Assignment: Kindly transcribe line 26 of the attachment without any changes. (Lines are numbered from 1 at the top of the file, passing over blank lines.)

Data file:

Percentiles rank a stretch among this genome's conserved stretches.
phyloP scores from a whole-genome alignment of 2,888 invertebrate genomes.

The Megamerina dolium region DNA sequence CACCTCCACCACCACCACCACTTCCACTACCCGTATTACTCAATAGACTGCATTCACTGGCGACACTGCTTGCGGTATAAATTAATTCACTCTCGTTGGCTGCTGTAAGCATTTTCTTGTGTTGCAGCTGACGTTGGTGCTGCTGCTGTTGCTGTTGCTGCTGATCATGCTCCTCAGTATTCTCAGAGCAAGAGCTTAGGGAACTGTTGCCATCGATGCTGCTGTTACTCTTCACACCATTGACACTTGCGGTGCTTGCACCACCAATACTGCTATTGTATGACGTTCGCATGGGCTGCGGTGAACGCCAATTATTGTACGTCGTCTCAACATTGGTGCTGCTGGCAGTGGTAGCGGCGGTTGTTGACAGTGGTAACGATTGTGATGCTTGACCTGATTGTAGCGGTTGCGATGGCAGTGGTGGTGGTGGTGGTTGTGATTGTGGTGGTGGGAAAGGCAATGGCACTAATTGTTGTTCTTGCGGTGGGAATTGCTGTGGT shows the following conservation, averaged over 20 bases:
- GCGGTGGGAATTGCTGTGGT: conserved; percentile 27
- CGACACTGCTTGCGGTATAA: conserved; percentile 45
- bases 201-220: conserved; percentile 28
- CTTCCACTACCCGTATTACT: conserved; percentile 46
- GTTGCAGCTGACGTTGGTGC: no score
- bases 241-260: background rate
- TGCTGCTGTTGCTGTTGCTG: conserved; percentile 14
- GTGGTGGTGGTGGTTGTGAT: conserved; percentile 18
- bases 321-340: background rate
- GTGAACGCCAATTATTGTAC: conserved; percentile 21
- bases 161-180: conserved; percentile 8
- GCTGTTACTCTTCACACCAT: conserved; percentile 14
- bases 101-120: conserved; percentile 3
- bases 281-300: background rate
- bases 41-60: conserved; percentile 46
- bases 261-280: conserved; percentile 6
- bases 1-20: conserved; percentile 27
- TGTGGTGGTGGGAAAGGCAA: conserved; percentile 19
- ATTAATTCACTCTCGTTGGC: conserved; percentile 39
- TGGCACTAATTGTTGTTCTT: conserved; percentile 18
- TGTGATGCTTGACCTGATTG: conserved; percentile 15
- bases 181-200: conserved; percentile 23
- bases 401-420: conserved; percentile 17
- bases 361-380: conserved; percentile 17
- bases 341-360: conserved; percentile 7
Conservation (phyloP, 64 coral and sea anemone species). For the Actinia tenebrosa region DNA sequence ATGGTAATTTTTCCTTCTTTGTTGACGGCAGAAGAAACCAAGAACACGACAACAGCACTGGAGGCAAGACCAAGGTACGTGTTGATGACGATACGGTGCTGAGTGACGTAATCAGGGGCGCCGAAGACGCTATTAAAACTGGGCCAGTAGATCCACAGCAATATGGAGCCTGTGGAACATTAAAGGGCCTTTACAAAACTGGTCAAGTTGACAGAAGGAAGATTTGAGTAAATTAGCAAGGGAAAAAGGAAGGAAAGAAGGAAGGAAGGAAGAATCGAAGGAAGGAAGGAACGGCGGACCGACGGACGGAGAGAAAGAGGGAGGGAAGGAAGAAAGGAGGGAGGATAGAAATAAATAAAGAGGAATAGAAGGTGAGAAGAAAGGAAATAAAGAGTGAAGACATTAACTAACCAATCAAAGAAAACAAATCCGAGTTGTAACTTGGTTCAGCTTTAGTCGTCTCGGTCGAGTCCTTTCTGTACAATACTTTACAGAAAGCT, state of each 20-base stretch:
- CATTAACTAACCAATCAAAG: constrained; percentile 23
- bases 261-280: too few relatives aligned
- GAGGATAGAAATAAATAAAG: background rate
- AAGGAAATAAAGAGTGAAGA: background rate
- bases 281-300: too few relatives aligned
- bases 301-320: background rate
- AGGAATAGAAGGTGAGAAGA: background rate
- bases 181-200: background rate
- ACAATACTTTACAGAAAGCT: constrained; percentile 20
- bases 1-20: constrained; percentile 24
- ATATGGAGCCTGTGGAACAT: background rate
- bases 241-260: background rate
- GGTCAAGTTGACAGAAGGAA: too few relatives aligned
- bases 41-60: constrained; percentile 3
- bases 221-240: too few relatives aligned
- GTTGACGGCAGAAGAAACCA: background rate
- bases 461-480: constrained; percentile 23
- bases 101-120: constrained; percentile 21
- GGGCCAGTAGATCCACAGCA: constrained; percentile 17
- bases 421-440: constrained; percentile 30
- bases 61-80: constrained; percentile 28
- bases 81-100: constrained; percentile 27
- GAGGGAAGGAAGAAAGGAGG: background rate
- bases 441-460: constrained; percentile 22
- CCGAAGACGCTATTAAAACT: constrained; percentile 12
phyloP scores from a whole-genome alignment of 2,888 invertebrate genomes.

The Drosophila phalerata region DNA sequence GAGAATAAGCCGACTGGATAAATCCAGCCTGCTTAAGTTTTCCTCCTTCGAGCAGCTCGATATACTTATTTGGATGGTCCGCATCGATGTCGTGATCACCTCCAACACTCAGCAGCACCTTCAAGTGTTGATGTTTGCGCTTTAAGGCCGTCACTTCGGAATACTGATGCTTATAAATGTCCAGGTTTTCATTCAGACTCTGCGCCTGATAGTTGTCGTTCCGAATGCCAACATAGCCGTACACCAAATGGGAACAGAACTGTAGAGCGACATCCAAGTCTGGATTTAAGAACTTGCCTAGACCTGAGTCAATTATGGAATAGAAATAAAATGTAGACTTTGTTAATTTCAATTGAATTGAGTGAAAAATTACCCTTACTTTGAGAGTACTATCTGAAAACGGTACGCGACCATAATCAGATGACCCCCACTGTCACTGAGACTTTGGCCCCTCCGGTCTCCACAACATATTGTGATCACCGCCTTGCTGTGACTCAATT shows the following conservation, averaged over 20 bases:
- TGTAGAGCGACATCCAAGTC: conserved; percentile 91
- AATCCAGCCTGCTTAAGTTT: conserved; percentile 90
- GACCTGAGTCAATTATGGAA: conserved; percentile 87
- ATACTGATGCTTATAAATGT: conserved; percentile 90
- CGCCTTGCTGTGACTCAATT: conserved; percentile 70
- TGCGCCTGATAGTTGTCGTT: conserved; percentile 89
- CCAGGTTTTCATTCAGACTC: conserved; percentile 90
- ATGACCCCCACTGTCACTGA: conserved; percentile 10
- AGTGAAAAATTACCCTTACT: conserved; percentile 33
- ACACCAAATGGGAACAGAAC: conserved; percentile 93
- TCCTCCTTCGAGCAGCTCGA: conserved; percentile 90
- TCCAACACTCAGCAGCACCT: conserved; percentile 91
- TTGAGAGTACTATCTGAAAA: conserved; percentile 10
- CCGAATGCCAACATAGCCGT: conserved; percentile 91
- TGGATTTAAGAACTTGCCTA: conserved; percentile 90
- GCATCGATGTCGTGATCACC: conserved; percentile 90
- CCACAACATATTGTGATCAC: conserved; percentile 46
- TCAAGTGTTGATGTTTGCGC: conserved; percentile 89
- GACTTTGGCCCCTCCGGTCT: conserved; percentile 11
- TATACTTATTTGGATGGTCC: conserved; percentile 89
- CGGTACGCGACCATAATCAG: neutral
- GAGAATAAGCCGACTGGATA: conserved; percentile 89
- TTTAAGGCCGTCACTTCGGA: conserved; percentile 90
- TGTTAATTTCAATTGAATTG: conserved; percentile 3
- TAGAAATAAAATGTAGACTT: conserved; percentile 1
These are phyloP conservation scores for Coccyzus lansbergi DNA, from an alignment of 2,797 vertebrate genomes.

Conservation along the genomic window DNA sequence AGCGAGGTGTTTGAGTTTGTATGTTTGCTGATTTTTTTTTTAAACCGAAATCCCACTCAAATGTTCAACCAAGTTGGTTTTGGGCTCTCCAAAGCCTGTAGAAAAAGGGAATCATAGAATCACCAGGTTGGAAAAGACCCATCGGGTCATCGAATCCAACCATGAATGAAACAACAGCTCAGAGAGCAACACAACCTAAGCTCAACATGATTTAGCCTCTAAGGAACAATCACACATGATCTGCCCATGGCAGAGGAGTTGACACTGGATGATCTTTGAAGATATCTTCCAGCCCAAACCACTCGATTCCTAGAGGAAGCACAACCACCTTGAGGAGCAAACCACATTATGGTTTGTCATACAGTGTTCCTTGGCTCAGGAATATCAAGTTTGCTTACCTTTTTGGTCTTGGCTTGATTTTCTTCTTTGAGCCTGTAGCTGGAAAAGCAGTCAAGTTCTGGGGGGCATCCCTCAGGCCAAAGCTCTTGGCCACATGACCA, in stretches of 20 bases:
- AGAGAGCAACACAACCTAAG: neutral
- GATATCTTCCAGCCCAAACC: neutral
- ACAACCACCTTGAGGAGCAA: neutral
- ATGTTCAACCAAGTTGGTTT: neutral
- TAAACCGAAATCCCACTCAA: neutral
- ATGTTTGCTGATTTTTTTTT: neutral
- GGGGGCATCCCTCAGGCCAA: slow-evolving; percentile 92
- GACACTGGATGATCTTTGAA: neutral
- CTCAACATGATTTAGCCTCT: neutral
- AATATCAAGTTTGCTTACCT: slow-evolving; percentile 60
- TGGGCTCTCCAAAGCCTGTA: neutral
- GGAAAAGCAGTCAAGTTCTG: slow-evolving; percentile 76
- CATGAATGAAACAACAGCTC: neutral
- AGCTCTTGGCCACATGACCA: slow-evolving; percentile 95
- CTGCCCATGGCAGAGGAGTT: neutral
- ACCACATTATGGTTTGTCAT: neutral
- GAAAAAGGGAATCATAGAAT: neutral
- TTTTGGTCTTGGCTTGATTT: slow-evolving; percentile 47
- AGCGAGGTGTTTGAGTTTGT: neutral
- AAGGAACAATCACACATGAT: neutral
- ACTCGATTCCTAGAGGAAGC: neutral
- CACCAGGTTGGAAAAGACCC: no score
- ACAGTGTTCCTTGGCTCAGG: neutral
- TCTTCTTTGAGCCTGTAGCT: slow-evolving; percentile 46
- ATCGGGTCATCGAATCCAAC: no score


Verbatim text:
- bases 401-420: conserved; percentile 17